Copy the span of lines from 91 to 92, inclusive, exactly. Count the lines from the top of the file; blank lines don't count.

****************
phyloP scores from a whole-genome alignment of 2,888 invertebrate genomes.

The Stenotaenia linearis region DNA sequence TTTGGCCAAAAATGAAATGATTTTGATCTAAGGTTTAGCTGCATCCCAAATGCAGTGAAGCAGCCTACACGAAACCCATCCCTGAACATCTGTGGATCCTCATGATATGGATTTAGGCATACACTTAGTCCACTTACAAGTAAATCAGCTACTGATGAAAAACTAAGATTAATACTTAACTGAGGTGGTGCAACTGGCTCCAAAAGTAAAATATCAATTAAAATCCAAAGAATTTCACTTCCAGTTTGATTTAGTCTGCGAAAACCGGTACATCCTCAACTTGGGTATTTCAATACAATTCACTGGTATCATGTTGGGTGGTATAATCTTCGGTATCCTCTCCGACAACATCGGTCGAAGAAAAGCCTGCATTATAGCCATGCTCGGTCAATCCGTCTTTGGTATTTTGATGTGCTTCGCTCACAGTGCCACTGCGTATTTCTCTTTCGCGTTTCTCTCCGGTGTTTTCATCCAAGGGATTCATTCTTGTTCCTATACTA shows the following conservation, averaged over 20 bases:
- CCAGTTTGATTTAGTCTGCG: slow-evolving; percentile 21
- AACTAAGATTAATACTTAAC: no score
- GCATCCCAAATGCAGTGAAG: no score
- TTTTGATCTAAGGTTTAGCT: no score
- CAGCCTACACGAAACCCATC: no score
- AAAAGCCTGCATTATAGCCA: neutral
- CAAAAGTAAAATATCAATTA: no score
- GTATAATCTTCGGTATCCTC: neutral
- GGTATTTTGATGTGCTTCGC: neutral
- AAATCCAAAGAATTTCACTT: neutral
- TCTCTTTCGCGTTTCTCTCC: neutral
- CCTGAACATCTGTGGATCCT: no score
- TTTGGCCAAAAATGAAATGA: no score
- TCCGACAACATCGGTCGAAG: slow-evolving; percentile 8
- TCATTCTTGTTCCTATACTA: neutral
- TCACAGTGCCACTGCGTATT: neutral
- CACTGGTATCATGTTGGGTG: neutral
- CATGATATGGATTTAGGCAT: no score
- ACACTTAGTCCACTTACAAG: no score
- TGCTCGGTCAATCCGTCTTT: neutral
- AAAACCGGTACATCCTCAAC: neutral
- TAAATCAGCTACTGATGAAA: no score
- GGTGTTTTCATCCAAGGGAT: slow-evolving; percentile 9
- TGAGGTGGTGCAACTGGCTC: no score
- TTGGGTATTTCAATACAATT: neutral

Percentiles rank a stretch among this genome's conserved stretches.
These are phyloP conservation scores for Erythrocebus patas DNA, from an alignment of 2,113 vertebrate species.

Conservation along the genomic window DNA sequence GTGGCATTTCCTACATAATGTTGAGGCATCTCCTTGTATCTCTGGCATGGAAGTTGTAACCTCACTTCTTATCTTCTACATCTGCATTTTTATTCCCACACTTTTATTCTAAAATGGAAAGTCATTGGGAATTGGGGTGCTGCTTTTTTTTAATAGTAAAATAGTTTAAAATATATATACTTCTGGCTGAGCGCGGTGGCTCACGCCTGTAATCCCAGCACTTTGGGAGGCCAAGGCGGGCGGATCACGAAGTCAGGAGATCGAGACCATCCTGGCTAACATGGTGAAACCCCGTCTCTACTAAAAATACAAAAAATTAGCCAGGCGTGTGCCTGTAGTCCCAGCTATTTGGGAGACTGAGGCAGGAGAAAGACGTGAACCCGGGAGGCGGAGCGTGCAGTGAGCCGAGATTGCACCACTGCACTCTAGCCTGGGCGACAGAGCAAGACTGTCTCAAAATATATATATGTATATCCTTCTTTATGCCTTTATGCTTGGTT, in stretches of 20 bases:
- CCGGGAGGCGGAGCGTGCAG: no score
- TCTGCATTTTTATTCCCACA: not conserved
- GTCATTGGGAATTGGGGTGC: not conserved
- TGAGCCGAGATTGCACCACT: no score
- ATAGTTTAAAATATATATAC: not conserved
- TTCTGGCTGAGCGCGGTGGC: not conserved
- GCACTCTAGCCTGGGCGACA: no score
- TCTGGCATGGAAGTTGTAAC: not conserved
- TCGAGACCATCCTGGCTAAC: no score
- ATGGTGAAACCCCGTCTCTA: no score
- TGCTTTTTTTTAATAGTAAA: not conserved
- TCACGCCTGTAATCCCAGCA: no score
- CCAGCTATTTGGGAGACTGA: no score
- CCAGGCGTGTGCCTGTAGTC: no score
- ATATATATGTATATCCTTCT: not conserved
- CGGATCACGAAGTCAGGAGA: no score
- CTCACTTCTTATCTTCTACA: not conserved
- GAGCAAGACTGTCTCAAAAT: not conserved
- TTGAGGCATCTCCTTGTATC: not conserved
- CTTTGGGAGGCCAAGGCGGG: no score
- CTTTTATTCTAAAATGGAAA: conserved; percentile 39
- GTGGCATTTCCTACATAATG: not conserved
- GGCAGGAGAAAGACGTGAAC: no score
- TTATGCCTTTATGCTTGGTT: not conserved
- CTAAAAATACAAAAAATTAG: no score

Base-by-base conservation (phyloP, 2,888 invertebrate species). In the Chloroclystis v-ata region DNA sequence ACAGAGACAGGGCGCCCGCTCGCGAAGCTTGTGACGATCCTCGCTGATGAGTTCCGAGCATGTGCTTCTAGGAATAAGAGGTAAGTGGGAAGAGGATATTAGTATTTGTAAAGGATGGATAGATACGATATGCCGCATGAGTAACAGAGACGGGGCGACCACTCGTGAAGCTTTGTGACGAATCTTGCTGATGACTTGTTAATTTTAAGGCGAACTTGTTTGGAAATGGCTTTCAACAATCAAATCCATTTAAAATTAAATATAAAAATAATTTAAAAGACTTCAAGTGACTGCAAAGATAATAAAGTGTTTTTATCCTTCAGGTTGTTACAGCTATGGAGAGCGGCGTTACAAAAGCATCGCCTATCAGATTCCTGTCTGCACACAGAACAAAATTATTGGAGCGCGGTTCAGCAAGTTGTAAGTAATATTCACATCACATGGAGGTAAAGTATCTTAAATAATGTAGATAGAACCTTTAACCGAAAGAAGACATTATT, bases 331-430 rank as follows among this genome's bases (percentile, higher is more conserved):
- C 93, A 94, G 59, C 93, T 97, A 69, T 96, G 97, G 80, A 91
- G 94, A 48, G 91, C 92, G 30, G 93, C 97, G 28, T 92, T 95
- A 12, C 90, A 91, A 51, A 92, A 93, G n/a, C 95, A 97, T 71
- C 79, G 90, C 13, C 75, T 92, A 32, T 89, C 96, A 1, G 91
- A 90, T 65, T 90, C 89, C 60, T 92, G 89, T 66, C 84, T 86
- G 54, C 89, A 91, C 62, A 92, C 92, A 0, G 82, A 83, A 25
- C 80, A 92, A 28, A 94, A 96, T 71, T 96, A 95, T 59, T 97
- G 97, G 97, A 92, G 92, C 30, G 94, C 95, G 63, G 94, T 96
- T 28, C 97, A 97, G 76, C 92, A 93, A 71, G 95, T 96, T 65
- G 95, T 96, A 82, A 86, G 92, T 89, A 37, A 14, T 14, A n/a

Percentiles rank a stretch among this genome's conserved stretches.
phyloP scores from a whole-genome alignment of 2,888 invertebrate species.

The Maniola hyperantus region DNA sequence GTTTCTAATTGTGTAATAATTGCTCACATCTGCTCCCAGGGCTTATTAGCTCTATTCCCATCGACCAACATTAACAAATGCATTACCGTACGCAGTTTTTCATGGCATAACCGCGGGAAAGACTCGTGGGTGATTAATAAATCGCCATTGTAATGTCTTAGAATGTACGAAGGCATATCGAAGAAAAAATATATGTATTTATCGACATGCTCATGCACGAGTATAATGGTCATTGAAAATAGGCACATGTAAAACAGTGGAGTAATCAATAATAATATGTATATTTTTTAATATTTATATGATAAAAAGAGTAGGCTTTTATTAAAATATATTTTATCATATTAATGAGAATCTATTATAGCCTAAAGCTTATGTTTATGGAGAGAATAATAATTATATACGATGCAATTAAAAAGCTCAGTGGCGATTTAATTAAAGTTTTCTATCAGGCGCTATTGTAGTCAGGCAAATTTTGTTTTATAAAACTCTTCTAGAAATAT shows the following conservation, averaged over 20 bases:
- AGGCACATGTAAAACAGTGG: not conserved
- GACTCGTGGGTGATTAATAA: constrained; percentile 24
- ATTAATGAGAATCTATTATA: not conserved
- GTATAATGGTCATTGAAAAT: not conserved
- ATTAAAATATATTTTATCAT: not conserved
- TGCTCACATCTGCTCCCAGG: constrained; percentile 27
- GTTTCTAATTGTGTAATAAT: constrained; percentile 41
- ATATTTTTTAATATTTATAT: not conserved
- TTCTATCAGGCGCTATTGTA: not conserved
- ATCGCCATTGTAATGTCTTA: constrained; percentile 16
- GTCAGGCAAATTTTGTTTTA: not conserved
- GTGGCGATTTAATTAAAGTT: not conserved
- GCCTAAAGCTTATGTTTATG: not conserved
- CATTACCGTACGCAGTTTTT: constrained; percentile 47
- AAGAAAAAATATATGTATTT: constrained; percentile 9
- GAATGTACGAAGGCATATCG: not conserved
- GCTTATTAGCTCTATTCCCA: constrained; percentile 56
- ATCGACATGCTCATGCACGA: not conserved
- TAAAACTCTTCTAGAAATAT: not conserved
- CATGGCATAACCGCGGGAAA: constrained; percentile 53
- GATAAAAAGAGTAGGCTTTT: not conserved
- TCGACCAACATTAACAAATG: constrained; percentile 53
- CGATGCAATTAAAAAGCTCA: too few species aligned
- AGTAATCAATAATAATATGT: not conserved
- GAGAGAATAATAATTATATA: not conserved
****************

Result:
- TCGACCAACATTAACAAATG: constrained; percentile 53
- CGATGCAATTAAAAAGCTCA: too few species aligned